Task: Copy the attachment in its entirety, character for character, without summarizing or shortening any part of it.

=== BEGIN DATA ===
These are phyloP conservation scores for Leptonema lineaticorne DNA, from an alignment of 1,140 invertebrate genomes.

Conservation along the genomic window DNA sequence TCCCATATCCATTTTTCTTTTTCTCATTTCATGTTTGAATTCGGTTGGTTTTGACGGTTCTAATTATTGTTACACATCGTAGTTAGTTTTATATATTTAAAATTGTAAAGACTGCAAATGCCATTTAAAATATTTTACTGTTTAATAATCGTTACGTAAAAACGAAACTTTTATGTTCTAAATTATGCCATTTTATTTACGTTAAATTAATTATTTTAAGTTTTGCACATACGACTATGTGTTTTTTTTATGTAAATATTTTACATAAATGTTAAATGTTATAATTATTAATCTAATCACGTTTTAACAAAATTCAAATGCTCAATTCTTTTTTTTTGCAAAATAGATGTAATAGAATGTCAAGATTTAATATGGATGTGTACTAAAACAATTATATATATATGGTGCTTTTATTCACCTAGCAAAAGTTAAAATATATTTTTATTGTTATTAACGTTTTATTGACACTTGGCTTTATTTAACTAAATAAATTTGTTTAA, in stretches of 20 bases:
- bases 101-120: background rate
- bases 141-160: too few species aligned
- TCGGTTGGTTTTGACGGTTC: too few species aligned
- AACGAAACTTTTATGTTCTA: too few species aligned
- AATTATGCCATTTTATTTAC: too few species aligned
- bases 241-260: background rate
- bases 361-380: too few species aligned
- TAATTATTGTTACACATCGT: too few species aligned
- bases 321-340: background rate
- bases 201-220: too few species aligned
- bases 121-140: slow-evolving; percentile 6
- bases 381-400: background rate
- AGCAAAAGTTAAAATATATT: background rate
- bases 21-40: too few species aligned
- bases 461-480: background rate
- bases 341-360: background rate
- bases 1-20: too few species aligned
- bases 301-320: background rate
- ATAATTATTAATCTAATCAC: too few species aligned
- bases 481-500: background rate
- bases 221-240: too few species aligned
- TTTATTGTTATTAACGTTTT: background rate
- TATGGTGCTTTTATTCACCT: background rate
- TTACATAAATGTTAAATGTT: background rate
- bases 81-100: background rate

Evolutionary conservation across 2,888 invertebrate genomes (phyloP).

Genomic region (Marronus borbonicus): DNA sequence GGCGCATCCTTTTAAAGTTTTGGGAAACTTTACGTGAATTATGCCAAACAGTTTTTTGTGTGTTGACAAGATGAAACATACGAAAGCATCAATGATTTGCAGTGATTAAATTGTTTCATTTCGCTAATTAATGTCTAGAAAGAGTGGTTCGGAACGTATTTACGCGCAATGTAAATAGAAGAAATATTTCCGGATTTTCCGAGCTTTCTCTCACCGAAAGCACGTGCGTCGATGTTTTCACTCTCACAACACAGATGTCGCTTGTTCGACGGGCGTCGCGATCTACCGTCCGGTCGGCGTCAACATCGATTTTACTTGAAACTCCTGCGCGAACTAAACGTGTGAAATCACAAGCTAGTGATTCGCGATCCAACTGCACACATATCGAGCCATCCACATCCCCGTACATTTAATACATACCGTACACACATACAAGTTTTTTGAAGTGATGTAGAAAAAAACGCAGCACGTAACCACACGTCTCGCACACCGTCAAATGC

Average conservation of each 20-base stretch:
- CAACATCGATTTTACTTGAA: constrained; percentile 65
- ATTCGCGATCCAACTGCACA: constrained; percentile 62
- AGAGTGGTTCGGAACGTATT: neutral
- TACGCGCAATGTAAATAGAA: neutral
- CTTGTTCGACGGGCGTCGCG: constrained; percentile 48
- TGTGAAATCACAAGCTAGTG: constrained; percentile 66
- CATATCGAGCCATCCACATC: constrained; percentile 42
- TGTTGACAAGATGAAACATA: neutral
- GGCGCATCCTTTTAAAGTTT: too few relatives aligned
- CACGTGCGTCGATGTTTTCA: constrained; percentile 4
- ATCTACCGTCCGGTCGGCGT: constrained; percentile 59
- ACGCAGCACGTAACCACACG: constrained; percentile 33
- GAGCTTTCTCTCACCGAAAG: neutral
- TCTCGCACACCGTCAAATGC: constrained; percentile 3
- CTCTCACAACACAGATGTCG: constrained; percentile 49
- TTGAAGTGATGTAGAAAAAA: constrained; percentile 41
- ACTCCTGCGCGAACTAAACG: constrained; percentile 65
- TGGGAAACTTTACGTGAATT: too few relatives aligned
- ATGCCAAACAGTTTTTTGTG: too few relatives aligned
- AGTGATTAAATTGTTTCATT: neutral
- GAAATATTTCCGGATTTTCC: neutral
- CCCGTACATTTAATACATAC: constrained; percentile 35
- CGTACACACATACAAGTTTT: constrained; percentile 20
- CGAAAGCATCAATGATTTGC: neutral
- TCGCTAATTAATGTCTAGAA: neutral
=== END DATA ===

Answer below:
These are phyloP conservation scores for Leptonema lineaticorne DNA, from an alignment of 1,140 invertebrate genomes.

Conservation along the genomic window DNA sequence TCCCATATCCATTTTTCTTTTTCTCATTTCATGTTTGAATTCGGTTGGTTTTGACGGTTCTAATTATTGTTACACATCGTAGTTAGTTTTATATATTTAAAATTGTAAAGACTGCAAATGCCATTTAAAATATTTTACTGTTTAATAATCGTTACGTAAAAACGAAACTTTTATGTTCTAAATTATGCCATTTTATTTACGTTAAATTAATTATTTTAAGTTTTGCACATACGACTATGTGTTTTTTTTATGTAAATATTTTACATAAATGTTAAATGTTATAATTATTAATCTAATCACGTTTTAACAAAATTCAAATGCTCAATTCTTTTTTTTTGCAAAATAGATGTAATAGAATGTCAAGATTTAATATGGATGTGTACTAAAACAATTATATATATATGGTGCTTTTATTCACCTAGCAAAAGTTAAAATATATTTTTATTGTTATTAACGTTTTATTGACACTTGGCTTTATTTAACTAAATAAATTTGTTTAA, in stretches of 20 bases:
- bases 101-120: background rate
- bases 141-160: too few species aligned
- TCGGTTGGTTTTGACGGTTC: too few species aligned
- AACGAAACTTTTATGTTCTA: too few species aligned
- AATTATGCCATTTTATTTAC: too few species aligned
- bases 241-260: background rate
- bases 361-380: too few species aligned
- TAATTATTGTTACACATCGT: too few species aligned
- bases 321-340: background rate
- bases 201-220: too few species aligned
- bases 121-140: slow-evolving; percentile 6
- bases 381-400: background rate
- AGCAAAAGTTAAAATATATT: background rate
- bases 21-40: too few species aligned
- bases 461-480: background rate
- bases 341-360: background rate
- bases 1-20: too few species aligned
- bases 301-320: background rate
- ATAATTATTAATCTAATCAC: too few species aligned
- bases 481-500: background rate
- bases 221-240: too few species aligned
- TTTATTGTTATTAACGTTTT: background rate
- TATGGTGCTTTTATTCACCT: background rate
- TTACATAAATGTTAAATGTT: background rate
- bases 81-100: background rate

Evolutionary conservation across 2,888 invertebrate genomes (phyloP).

Genomic region (Marronus borbonicus): DNA sequence GGCGCATCCTTTTAAAGTTTTGGGAAACTTTACGTGAATTATGCCAAACAGTTTTTTGTGTGTTGACAAGATGAAACATACGAAAGCATCAATGATTTGCAGTGATTAAATTGTTTCATTTCGCTAATTAATGTCTAGAAAGAGTGGTTCGGAACGTATTTACGCGCAATGTAAATAGAAGAAATATTTCCGGATTTTCCGAGCTTTCTCTCACCGAAAGCACGTGCGTCGATGTTTTCACTCTCACAACACAGATGTCGCTTGTTCGACGGGCGTCGCGATCTACCGTCCGGTCGGCGTCAACATCGATTTTACTTGAAACTCCTGCGCGAACTAAACGTGTGAAATCACAAGCTAGTGATTCGCGATCCAACTGCACACATATCGAGCCATCCACATCCCCGTACATTTAATACATACCGTACACACATACAAGTTTTTTGAAGTGATGTAGAAAAAAACGCAGCACGTAACCACACGTCTCGCACACCGTCAAATGC

Average conservation of each 20-base stretch:
- CAACATCGATTTTACTTGAA: constrained; percentile 65
- ATTCGCGATCCAACTGCACA: constrained; percentile 62
- AGAGTGGTTCGGAACGTATT: neutral
- TACGCGCAATGTAAATAGAA: neutral
- CTTGTTCGACGGGCGTCGCG: constrained; percentile 48
- TGTGAAATCACAAGCTAGTG: constrained; percentile 66
- CATATCGAGCCATCCACATC: constrained; percentile 42
- TGTTGACAAGATGAAACATA: neutral
- GGCGCATCCTTTTAAAGTTT: too few relatives aligned
- CACGTGCGTCGATGTTTTCA: constrained; percentile 4
- ATCTACCGTCCGGTCGGCGT: constrained; percentile 59
- ACGCAGCACGTAACCACACG: constrained; percentile 33
- GAGCTTTCTCTCACCGAAAG: neutral
- TCTCGCACACCGTCAAATGC: constrained; percentile 3
- CTCTCACAACACAGATGTCG: constrained; percentile 49
- TTGAAGTGATGTAGAAAAAA: constrained; percentile 41
- ACTCCTGCGCGAACTAAACG: constrained; percentile 65
- TGGGAAACTTTACGTGAATT: too few relatives aligned
- ATGCCAAACAGTTTTTTGTG: too few relatives aligned
- AGTGATTAAATTGTTTCATT: neutral
- GAAATATTTCCGGATTTTCC: neutral
- CCCGTACATTTAATACATAC: constrained; percentile 35
- CGTACACACATACAAGTTTT: constrained; percentile 20
- CGAAAGCATCAATGATTTGC: neutral
- TCGCTAATTAATGTCTAGAA: neutral